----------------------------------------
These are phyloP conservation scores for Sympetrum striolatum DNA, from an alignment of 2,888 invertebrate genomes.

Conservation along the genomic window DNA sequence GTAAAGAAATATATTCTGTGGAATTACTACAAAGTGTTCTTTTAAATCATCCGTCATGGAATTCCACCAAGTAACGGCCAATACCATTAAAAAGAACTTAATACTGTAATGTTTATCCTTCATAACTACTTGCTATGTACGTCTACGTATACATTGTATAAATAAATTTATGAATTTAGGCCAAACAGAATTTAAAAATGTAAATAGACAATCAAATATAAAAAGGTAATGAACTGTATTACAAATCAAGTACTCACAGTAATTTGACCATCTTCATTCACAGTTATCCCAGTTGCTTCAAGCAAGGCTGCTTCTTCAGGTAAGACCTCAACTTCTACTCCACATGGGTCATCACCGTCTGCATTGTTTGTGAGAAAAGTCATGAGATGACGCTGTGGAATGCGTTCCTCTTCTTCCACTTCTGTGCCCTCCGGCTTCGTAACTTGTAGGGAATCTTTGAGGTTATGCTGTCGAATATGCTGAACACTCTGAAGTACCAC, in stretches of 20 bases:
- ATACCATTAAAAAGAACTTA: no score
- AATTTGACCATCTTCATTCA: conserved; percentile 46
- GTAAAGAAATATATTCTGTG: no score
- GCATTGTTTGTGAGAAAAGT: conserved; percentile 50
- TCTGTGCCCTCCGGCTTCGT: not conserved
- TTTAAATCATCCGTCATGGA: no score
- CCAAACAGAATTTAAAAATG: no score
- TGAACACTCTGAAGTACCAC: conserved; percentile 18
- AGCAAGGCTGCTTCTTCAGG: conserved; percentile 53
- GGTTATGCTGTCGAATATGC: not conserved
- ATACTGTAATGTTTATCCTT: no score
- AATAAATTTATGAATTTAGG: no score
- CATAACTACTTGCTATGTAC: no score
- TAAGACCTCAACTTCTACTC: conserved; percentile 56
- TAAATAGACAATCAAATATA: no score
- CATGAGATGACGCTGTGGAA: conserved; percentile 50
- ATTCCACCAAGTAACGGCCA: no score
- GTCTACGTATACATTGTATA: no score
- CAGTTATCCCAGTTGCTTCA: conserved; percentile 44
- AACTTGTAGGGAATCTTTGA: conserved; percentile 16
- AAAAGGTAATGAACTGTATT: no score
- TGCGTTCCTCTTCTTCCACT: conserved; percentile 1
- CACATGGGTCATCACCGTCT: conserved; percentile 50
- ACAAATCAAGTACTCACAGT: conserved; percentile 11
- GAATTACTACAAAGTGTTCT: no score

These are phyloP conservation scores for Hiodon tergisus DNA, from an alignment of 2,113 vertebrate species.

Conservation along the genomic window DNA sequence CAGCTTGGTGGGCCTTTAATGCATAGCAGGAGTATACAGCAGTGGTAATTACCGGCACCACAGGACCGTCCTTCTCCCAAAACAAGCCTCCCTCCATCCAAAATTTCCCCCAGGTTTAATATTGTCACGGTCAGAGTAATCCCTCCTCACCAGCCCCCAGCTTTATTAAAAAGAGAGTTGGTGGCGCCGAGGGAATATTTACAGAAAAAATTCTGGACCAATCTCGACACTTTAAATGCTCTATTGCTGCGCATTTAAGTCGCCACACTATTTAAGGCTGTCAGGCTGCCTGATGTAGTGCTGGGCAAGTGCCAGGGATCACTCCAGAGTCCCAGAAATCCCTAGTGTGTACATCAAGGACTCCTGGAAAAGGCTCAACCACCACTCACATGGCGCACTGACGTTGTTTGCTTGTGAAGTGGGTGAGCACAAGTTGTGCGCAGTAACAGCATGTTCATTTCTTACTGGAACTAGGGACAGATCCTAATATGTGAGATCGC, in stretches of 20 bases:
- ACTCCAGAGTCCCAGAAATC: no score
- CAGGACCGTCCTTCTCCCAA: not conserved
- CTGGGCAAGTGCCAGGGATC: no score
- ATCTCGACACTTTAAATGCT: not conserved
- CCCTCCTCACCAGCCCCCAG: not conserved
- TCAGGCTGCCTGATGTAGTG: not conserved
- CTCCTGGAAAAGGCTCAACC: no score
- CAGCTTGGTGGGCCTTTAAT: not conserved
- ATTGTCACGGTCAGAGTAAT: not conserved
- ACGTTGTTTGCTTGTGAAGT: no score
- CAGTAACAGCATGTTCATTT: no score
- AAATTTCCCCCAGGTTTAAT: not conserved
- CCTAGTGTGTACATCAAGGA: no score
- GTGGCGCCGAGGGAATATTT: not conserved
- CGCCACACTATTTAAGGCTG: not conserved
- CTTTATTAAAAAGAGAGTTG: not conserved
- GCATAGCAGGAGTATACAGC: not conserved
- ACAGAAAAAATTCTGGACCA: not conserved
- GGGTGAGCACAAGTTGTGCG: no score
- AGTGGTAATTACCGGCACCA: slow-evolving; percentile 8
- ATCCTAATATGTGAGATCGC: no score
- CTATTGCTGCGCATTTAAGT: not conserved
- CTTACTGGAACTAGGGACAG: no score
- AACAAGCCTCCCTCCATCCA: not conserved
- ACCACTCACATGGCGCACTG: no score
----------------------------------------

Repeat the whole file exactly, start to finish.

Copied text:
These are phyloP conservation scores for Sympetrum striolatum DNA, from an alignment of 2,888 invertebrate genomes.

Conservation along the genomic window DNA sequence GTAAAGAAATATATTCTGTGGAATTACTACAAAGTGTTCTTTTAAATCATCCGTCATGGAATTCCACCAAGTAACGGCCAATACCATTAAAAAGAACTTAATACTGTAATGTTTATCCTTCATAACTACTTGCTATGTACGTCTACGTATACATTGTATAAATAAATTTATGAATTTAGGCCAAACAGAATTTAAAAATGTAAATAGACAATCAAATATAAAAAGGTAATGAACTGTATTACAAATCAAGTACTCACAGTAATTTGACCATCTTCATTCACAGTTATCCCAGTTGCTTCAAGCAAGGCTGCTTCTTCAGGTAAGACCTCAACTTCTACTCCACATGGGTCATCACCGTCTGCATTGTTTGTGAGAAAAGTCATGAGATGACGCTGTGGAATGCGTTCCTCTTCTTCCACTTCTGTGCCCTCCGGCTTCGTAACTTGTAGGGAATCTTTGAGGTTATGCTGTCGAATATGCTGAACACTCTGAAGTACCAC, in stretches of 20 bases:
- ATACCATTAAAAAGAACTTA: no score
- AATTTGACCATCTTCATTCA: conserved; percentile 46
- GTAAAGAAATATATTCTGTG: no score
- GCATTGTTTGTGAGAAAAGT: conserved; percentile 50
- TCTGTGCCCTCCGGCTTCGT: not conserved
- TTTAAATCATCCGTCATGGA: no score
- CCAAACAGAATTTAAAAATG: no score
- TGAACACTCTGAAGTACCAC: conserved; percentile 18
- AGCAAGGCTGCTTCTTCAGG: conserved; percentile 53
- GGTTATGCTGTCGAATATGC: not conserved
- ATACTGTAATGTTTATCCTT: no score
- AATAAATTTATGAATTTAGG: no score
- CATAACTACTTGCTATGTAC: no score
- TAAGACCTCAACTTCTACTC: conserved; percentile 56
- TAAATAGACAATCAAATATA: no score
- CATGAGATGACGCTGTGGAA: conserved; percentile 50
- ATTCCACCAAGTAACGGCCA: no score
- GTCTACGTATACATTGTATA: no score
- CAGTTATCCCAGTTGCTTCA: conserved; percentile 44
- AACTTGTAGGGAATCTTTGA: conserved; percentile 16
- AAAAGGTAATGAACTGTATT: no score
- TGCGTTCCTCTTCTTCCACT: conserved; percentile 1
- CACATGGGTCATCACCGTCT: conserved; percentile 50
- ACAAATCAAGTACTCACAGT: conserved; percentile 11
- GAATTACTACAAAGTGTTCT: no score

These are phyloP conservation scores for Hiodon tergisus DNA, from an alignment of 2,113 vertebrate species.

Conservation along the genomic window DNA sequence CAGCTTGGTGGGCCTTTAATGCATAGCAGGAGTATACAGCAGTGGTAATTACCGGCACCACAGGACCGTCCTTCTCCCAAAACAAGCCTCCCTCCATCCAAAATTTCCCCCAGGTTTAATATTGTCACGGTCAGAGTAATCCCTCCTCACCAGCCCCCAGCTTTATTAAAAAGAGAGTTGGTGGCGCCGAGGGAATATTTACAGAAAAAATTCTGGACCAATCTCGACACTTTAAATGCTCTATTGCTGCGCATTTAAGTCGCCACACTATTTAAGGCTGTCAGGCTGCCTGATGTAGTGCTGGGCAAGTGCCAGGGATCACTCCAGAGTCCCAGAAATCCCTAGTGTGTACATCAAGGACTCCTGGAAAAGGCTCAACCACCACTCACATGGCGCACTGACGTTGTTTGCTTGTGAAGTGGGTGAGCACAAGTTGTGCGCAGTAACAGCATGTTCATTTCTTACTGGAACTAGGGACAGATCCTAATATGTGAGATCGC, in stretches of 20 bases:
- ACTCCAGAGTCCCAGAAATC: no score
- CAGGACCGTCCTTCTCCCAA: not conserved
- CTGGGCAAGTGCCAGGGATC: no score
- ATCTCGACACTTTAAATGCT: not conserved
- CCCTCCTCACCAGCCCCCAG: not conserved
- TCAGGCTGCCTGATGTAGTG: not conserved
- CTCCTGGAAAAGGCTCAACC: no score
- CAGCTTGGTGGGCCTTTAAT: not conserved
- ATTGTCACGGTCAGAGTAAT: not conserved
- ACGTTGTTTGCTTGTGAAGT: no score
- CAGTAACAGCATGTTCATTT: no score
- AAATTTCCCCCAGGTTTAAT: not conserved
- CCTAGTGTGTACATCAAGGA: no score
- GTGGCGCCGAGGGAATATTT: not conserved
- CGCCACACTATTTAAGGCTG: not conserved
- CTTTATTAAAAAGAGAGTTG: not conserved
- GCATAGCAGGAGTATACAGC: not conserved
- ACAGAAAAAATTCTGGACCA: not conserved
- GGGTGAGCACAAGTTGTGCG: no score
- AGTGGTAATTACCGGCACCA: slow-evolving; percentile 8
- ATCCTAATATGTGAGATCGC: no score
- CTATTGCTGCGCATTTAAGT: not conserved
- CTTACTGGAACTAGGGACAG: no score
- AACAAGCCTCCCTCCATCCA: not conserved
- ACCACTCACATGGCGCACTG: no score